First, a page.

What Is Zombie By The Cranberries About?
6 September 2018, 12:00 | Updated: 6 September 2018, 16:23
Dolores O’Riordan died the day before re-recording the band’s classic 1994 hit - but why was the song so important?
The death of Cranberries singer Dolores O’Riordan aged 46 shocked the world. The Irish singer was in London for a recording session when she died suddenly at a hotel in the capital’s Park Lane on 15 January 2018.
O’Riordan was in England to collaborate with a Los Angeles metal band on a cover of the Cranberries song Zombie. But why has this 1994 composition resonated with people around the world? And why has it become the singer’s epitaph?
Zombie was originally released on The Cranberries’ second album No Need To Argue in October 1994, but was issued as a single the month before.
The lyrics begin: “Another head hangs lowly / Child is slowly taken / And the violence, caused such silence / Who are we mistaken?”
At the time the song was written, the “Troubles” in Northern Ireland were at their height as the IRA continued their terror campaign against the British government’s involvement and presence in Northern Ireland. Attacks on the British mainland were now commonplace.
20 March 1993 was a Saturday - the busiest shopping day of the week and a time when lots of children were out buying Mothers Day cards and presents to give that Sunday.
In the North Western town of Warrington, Cheshire, the IRA had planted bombs in cast iron dustbins: one outside the local Boots and McDonalds and the other outside the nearby Argos. The terrorists phoned Merseyside police just before midday with a coded warning that there was a bomb outside a Boots - but they didn't say which town.
When one bomb exploded in Warrington 25 minutes later, panicked crowds ran directly into the path of the second explosion.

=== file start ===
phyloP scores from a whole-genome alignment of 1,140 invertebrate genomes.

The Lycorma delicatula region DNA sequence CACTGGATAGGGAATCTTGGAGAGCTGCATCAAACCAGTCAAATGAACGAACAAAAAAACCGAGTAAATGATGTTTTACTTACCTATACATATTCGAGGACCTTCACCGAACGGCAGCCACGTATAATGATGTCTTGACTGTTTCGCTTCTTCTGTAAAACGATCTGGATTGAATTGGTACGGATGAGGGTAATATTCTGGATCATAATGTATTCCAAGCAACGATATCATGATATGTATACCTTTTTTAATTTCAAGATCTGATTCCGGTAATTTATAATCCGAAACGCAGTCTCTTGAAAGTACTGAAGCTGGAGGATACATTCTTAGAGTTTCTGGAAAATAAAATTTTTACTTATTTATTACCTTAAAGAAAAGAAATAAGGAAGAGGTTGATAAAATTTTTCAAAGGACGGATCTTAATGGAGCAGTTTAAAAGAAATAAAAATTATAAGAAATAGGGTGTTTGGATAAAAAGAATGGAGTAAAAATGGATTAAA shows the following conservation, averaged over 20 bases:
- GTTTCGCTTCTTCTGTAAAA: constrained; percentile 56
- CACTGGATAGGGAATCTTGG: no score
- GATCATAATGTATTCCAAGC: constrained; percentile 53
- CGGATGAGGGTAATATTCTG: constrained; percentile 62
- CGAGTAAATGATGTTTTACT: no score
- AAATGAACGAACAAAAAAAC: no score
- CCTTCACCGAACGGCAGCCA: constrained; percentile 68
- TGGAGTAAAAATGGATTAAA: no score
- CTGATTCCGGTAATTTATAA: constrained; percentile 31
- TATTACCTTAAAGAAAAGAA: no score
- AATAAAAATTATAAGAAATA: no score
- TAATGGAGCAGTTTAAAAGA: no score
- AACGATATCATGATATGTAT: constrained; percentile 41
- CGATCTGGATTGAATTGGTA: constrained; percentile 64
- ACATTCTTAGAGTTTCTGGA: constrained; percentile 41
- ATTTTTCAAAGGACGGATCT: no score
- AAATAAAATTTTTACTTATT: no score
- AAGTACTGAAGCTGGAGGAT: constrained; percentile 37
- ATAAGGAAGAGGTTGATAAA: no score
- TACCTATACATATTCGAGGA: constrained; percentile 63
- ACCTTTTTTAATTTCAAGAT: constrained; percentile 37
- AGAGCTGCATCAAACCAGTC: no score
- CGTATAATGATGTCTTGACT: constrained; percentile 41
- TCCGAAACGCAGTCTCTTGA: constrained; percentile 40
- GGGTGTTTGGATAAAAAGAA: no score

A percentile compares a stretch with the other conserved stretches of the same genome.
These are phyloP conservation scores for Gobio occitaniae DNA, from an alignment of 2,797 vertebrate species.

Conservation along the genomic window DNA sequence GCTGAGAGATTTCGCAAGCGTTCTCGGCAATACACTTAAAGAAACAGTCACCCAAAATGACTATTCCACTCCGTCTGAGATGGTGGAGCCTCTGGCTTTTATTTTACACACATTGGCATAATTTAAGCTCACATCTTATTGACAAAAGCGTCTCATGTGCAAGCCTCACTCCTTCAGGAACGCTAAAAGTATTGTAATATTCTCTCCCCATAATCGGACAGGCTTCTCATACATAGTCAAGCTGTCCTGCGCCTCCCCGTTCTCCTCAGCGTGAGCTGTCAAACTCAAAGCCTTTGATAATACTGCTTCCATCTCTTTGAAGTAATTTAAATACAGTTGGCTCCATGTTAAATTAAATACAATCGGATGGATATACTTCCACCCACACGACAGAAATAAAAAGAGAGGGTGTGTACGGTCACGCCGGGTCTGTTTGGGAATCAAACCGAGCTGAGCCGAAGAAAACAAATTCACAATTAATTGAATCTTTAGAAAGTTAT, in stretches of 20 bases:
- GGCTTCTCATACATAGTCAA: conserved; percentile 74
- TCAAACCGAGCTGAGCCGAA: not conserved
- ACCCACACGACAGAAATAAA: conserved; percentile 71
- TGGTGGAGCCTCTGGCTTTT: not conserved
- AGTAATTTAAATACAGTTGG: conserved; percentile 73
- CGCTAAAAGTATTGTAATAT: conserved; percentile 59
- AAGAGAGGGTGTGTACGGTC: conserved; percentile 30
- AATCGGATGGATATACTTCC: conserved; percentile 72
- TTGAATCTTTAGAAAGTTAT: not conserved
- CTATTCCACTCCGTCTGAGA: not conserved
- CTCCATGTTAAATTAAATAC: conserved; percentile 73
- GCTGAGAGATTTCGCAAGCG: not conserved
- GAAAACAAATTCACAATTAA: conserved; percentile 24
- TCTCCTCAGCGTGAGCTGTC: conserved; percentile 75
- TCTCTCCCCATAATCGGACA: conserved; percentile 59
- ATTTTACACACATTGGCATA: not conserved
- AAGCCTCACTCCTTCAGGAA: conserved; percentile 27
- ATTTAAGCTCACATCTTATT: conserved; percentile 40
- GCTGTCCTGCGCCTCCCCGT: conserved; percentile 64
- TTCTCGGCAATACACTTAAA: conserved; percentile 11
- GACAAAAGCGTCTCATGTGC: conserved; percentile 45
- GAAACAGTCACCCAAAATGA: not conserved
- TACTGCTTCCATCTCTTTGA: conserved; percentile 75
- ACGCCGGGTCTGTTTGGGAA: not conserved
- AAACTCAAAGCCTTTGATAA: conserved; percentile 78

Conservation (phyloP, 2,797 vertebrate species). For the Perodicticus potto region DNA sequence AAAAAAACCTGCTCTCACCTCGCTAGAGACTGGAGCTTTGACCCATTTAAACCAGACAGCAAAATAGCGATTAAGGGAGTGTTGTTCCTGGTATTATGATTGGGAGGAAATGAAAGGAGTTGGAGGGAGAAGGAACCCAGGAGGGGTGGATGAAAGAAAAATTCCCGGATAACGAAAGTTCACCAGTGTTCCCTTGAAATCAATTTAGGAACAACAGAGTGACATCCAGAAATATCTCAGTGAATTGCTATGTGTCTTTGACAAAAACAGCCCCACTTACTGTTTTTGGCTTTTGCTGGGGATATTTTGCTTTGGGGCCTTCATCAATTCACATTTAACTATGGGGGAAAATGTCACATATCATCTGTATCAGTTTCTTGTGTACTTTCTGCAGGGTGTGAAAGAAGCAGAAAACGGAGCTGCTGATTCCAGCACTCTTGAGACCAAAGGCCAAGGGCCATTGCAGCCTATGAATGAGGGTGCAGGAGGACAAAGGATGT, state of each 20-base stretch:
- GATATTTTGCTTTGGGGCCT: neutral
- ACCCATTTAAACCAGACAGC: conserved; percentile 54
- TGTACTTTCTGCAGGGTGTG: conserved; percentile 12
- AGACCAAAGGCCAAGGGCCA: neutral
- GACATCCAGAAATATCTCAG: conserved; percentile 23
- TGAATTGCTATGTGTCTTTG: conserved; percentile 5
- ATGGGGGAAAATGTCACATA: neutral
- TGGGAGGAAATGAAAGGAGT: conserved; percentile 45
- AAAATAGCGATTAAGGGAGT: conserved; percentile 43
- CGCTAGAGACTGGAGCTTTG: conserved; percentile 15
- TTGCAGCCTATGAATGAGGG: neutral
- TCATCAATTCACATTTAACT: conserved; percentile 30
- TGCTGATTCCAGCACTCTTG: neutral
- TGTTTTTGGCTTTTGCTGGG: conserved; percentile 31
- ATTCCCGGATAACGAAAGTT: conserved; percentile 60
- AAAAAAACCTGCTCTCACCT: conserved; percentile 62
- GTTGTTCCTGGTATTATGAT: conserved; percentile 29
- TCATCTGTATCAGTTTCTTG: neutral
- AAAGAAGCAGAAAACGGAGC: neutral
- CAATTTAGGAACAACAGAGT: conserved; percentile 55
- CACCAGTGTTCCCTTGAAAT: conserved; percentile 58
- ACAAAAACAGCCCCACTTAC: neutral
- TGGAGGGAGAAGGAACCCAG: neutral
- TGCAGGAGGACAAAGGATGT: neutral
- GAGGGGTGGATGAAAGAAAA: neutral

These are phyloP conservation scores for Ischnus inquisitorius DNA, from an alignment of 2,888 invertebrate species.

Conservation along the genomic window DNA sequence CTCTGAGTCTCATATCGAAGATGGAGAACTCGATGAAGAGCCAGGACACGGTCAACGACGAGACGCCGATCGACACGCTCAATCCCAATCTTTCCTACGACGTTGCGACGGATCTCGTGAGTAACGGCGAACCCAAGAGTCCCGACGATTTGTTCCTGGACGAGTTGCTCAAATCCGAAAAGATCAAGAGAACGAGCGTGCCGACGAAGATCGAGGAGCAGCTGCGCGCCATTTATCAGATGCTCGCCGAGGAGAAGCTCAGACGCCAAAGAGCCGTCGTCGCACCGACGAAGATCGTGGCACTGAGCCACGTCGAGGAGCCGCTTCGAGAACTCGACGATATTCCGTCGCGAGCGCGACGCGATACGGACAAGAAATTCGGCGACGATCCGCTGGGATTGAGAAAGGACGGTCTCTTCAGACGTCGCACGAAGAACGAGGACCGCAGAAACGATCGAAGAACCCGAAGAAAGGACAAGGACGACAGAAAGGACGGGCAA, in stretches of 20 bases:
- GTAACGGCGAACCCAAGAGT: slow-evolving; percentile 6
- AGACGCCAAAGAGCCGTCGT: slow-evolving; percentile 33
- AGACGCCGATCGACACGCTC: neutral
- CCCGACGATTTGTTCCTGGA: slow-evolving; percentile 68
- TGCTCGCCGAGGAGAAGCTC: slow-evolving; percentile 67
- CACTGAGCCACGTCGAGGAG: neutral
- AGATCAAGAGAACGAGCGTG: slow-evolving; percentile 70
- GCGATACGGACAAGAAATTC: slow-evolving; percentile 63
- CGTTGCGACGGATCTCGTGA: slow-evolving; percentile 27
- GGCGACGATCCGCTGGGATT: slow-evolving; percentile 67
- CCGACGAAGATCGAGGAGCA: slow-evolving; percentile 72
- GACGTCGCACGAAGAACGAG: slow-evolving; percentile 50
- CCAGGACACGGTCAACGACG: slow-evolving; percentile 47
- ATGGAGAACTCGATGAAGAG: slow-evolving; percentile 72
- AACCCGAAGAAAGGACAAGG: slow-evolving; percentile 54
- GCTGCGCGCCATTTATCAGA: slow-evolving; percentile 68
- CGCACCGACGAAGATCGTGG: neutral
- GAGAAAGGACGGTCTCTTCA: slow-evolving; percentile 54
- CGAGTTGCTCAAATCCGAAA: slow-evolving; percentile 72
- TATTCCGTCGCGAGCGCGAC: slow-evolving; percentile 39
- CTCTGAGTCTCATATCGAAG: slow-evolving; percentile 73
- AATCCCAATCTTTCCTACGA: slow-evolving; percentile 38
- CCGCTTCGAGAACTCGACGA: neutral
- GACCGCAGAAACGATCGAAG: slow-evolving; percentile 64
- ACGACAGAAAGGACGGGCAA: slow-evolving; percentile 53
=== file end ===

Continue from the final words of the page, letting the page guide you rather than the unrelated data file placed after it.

Three year old Johnathan Ball died at the scene, while 12-year-old Tim Parry was seriously injured. He died five days later after his life support was switched off. 54 other people suffered injuries.
Hailing from Limerick in South Ireland, by March of 1993, The Cranberries were on tour in the UK, supporting their debut LP, Everybody Else Is Doing It, So Why Can’t We, which had been released the same month.
Zombie was a direct response from Irish musicians to the horror of Warrington and all the other atrocities that had taken place, pleading: “Another mother's breaking / Heart is taking over / When the violence causes silence / We must be mistaken.”
Following the death of Dolores O’Riordan, Tim Parry’s father, Colin, paid tribute to the singer after hearing that Zombie was about the incident that claimed his son.
Parry explained: "Only yesterday did I discover that her group, or she herself, had composed the song in memory of the event in Warrington."
"I was completely unaware what it was about. My wife came home from the police centre where she worked yesterday and told me the news.
"I got the song up on my laptop, watched the band singing, saw Dolores and listened to the words. The words are both majestic and also very real."
I’m saddened to hear of the death of Dolores O’Riordan at just 46. Her wonderful band recorded a moving song after the Warrington bomb in memory of two innocent victims, Johnathan Ball and my son Tim. RIP Dolores— Colin Parry OBE (@ColinParryPeace) January 15, 2018
He told the BBC's Good Morning Ulster show: "The event at Warrington, like the many events that happened all over Ireland and Great Britain, affected families in a very real way and many people have become immune to the pain and suffering that so many people experienced during that armed campaign.
"To read the words written by an Irish band in such compelling way was very, very powerful.
"I likened it to the enormous amount of mail expressing huge sympathy that we received in the days, weeks and months following our loss."
Parry now works with the Tim Parry Johnathan Ball Foundation For Peace in helping survivors of terrorism. You can find out more at www.peace-foundation.org.uk